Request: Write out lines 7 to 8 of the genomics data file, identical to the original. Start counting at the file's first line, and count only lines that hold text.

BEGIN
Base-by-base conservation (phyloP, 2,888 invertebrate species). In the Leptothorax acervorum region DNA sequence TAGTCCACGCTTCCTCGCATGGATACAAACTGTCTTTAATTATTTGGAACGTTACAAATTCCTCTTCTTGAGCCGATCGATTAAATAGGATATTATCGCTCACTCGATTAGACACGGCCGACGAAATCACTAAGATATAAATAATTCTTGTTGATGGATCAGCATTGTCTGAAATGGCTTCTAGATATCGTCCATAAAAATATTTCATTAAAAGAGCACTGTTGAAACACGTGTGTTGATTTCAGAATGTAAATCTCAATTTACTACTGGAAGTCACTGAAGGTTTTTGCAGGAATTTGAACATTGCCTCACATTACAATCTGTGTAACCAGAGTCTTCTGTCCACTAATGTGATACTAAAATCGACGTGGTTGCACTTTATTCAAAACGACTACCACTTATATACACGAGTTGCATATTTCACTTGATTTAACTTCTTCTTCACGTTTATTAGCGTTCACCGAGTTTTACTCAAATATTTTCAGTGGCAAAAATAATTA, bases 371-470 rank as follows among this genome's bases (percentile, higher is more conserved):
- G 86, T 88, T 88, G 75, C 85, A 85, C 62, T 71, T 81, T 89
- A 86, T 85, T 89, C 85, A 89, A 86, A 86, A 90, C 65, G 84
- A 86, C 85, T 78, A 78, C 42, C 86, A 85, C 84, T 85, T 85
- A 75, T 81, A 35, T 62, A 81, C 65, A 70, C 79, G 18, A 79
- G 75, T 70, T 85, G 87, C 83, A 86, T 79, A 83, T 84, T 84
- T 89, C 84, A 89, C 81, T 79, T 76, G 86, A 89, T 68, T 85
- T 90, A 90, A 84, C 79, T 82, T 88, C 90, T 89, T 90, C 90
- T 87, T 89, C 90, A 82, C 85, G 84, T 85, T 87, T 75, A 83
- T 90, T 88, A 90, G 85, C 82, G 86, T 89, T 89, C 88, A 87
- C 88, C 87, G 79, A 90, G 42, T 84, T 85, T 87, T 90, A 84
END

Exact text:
- T 89, C 84, A 89, C 81, T 79, T 76, G 86, A 89, T 68, T 85
- T 90, A 90, A 84, C 79, T 82, T 88, C 90, T 89, T 90, C 90